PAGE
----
One thing that’s changed is the quality, the high standard of design, which has to do with the way the education system has developed. The graduate catwalk shows are so much more polished. It’s because of digital: students can now see how established designers are doing it and how the accessories and styling can say so much about your approach to design. There are many more awards now which raises the stakes, and not only best womenswear designer or menswear, but best portfolio, best illustration, best photography…We have one award called Catwalk To Store which recognizes a collection that is ready to drop in retail.
Graduate Fashion Week is a charity so do you run fundraising events throughout the year?
M: It’s not the same in the UK as the US. There isn’t so much philanthropy. Corporate sponsorship is the source of our funding; companies sponsor an award or an event or through digital like our sponsors for this event Smartfocus.
How does the British education system nurture its emerging talent?
H: In the last 2 decades, the UK has given great exposure to its designers, whether through Fashion Scout, Fashion East, NewGen as well as GFW. We have so much talent coming through. By now Alexander McQueen and John Galliano are vintage, then there’s the generation of Christopher Kane, Simone Rocha, Roksanda Ilincic, Erdem, and now a whole new crop, as well as the graduates placed in companies all over the world. In the UK we’ve probably got one of the best systems. It’s the envy of many countries; they don’t have this in Paris or Milan. It’s slightly similar in the US with the CFDA’s work with emerging designers. But we provide the means to be together under one roof, access to affordable means to stage a presentation; we have mentoring programs from established designers, print professionals, owners of fabric mills; we give a masterclass in how to make the most of portfolio, present yourself; there are even banks to advise on business and investment.
(As the garments are unzipped from their bags, something resembling a wreath of teddy bears falls out, and Hilary smiles and says, “Oh, Karl loved that.”)
What are the rewards of your role?
H: I got a phone call from Kate Clark who specialized in textiles and who is working at Chanel, and she has seen Karl several times now, including being squeezed inside that tiny rue Cambon elevator with him, but when they’re in big design meetings, she’s amazed. “We can do anything,” she says, “beading, embellishment, whatever we want, we can dream it and it will happen.” Hearing that, the view from the other side of Graduate Fashion Week, is lovely. Christopher Bailey is one of our patrons who just happened to be the first recipient of our Gold Award, then of course to see him go on to work at Donna Karan, then be hired at Burberry and the rest is history.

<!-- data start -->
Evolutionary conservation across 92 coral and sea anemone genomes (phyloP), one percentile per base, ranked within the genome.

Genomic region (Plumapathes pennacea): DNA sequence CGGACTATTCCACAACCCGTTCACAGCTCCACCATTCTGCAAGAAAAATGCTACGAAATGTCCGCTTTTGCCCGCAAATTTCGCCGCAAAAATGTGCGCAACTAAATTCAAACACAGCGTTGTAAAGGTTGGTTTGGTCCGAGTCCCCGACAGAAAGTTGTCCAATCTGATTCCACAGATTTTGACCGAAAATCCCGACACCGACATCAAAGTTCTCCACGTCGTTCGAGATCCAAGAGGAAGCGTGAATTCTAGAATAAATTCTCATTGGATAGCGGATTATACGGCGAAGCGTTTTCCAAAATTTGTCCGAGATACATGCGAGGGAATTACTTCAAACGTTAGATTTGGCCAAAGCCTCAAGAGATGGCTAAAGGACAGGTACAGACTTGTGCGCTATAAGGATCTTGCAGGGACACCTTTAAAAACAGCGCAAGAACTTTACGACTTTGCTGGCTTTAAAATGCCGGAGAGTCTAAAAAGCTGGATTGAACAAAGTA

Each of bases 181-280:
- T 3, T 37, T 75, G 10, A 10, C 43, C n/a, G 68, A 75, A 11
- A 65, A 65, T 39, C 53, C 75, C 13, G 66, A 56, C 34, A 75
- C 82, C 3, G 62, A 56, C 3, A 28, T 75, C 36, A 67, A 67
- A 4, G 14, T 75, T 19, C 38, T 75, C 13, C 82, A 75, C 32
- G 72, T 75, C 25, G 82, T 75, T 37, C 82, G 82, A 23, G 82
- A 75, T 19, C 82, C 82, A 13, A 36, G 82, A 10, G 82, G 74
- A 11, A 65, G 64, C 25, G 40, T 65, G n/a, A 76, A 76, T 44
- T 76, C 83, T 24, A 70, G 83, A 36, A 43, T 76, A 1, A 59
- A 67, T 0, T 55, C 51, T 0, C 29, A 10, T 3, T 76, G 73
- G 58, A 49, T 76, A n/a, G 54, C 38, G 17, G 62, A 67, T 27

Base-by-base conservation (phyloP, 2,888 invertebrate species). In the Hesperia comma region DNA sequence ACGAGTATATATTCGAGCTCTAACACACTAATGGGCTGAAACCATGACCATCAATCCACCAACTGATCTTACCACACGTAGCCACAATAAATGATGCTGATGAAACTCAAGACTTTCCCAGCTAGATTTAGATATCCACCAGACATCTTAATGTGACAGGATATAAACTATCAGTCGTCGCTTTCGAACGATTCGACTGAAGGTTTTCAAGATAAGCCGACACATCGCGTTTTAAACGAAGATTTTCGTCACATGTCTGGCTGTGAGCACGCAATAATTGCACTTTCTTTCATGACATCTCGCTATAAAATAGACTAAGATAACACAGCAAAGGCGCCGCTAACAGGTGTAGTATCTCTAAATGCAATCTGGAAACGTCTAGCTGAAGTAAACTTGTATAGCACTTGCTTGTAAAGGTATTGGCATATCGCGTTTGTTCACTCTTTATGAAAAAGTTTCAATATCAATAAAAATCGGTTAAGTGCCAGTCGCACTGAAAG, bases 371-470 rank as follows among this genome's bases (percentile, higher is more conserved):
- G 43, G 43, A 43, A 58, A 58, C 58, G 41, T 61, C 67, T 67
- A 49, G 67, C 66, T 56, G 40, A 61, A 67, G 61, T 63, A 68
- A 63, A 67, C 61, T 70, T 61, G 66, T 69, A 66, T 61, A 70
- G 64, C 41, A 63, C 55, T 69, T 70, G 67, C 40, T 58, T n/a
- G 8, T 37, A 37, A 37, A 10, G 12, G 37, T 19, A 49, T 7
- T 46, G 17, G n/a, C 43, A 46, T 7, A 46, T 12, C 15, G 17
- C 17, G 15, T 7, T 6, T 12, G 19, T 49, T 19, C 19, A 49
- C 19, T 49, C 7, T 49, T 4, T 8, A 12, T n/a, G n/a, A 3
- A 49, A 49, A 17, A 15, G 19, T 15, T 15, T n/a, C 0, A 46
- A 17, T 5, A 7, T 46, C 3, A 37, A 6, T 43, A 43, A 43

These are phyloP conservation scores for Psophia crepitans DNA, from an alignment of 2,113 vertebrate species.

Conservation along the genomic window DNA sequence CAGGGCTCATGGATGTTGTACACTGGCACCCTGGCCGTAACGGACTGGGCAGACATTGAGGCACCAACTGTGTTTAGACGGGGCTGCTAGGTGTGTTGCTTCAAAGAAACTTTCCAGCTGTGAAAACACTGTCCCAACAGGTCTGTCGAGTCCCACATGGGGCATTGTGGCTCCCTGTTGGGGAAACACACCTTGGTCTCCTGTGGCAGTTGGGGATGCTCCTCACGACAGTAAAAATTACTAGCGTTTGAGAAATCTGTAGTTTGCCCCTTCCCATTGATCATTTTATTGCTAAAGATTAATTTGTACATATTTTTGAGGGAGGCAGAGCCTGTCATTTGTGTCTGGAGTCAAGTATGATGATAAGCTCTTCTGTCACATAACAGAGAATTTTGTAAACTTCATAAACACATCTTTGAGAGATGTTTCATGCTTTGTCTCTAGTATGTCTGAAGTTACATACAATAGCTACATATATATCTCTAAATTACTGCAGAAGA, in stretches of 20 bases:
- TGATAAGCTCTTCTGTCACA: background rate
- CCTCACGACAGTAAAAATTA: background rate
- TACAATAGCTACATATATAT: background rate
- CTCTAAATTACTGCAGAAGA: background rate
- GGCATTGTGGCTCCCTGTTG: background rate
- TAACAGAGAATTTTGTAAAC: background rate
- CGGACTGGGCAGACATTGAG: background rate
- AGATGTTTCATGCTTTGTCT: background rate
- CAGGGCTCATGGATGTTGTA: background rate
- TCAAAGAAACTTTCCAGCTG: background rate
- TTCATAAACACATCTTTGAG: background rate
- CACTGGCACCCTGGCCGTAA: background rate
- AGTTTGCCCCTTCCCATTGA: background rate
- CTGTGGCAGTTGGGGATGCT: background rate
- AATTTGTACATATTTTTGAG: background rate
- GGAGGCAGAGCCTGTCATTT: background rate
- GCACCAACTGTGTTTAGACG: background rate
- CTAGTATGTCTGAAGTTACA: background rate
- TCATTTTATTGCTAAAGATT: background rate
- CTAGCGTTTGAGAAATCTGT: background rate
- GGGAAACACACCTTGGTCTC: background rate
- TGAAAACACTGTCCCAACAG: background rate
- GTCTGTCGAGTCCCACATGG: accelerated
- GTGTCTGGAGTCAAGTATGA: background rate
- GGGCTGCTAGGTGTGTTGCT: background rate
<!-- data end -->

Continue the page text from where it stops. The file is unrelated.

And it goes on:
M: Our reward is making sense of how it all works together for everyone. All my grads are my children.
By contributing guest editor Jackie Mallon, who is on the teaching faculty of several NYC fashion programmes and is the author of Silk for the Feed Dogs, a novel set in the international fashion industry.
All images by Jackie Mallon for FashionUnited and Graduate Fashion Week
- Danielle Wightman-Stone |
International showcase for emerging talent Fashion Scout has named the four winners of its Ones to Watch award for London Fashion Week autumn/winter 2018 - Maddie Williams, I Am Chen, Susan Fang and Kristel Kuslapuu.
For the first time in the history of the award, the autumn/winter 2018 winners are presenting in two different formats with Maddie Williams, I Am Chen and Susan Fang exhibiting in a group showcase in the vestibule catwalk hall, while the final winner Kristel Kuslapuu will be showcasing within the Fashion Scout presentation studio.
Fashion Scout founder and director Martyn Roberts said: “This season’s Ones to Watch truly demonstrates what the award was created to showcase and we are excited to have expanded the award across the catwalk and presentation studio to fit with our winner’s creative views.
“We have a bold and colourful eclectic mix of designers from diverse cultures, making Ones To Watch the highlight of the A/W 18 schedule.”
British designer Maddie Williams is a graduate from Edinburgh College of Art, who showed how ‘eco’ fashion can still be exciting and avant garde with her graduate collection in 2017 at Graduate Fashion Week. Her use of silhouette and texture saw her scoop both the Catwalk Textiles Award and Dame Vivienne Westwood Ethical Internship Prize.
On winning Ones to Watch, Williams said: “Receiving this award was something I was 100 percent not expecting, and took me completely by surprise! It was a very good surprise though and I am really humbled and excited to have been picked, it’s a great opportunity to get to generate some new work and show to a wider audience! I want to thank Fashion Scout for being so supportive of me and my progression as an emerging designer!”
I Am Chen
Hong Kong-based designer Zhi Chen, behind knitwear label I Am Chen, is the second winner, Chen completed a Masters at London College of Fashion. Her label, I Am Chen, is now in its third season and focuses exclusively on knitting with the aim of challenging the definition of knitting by creating garments made by advanced machines with new techniques, using unconventional yarns. The playful knitwear is already stocked in concept stores Machine-A, Siku and Art and Zimt.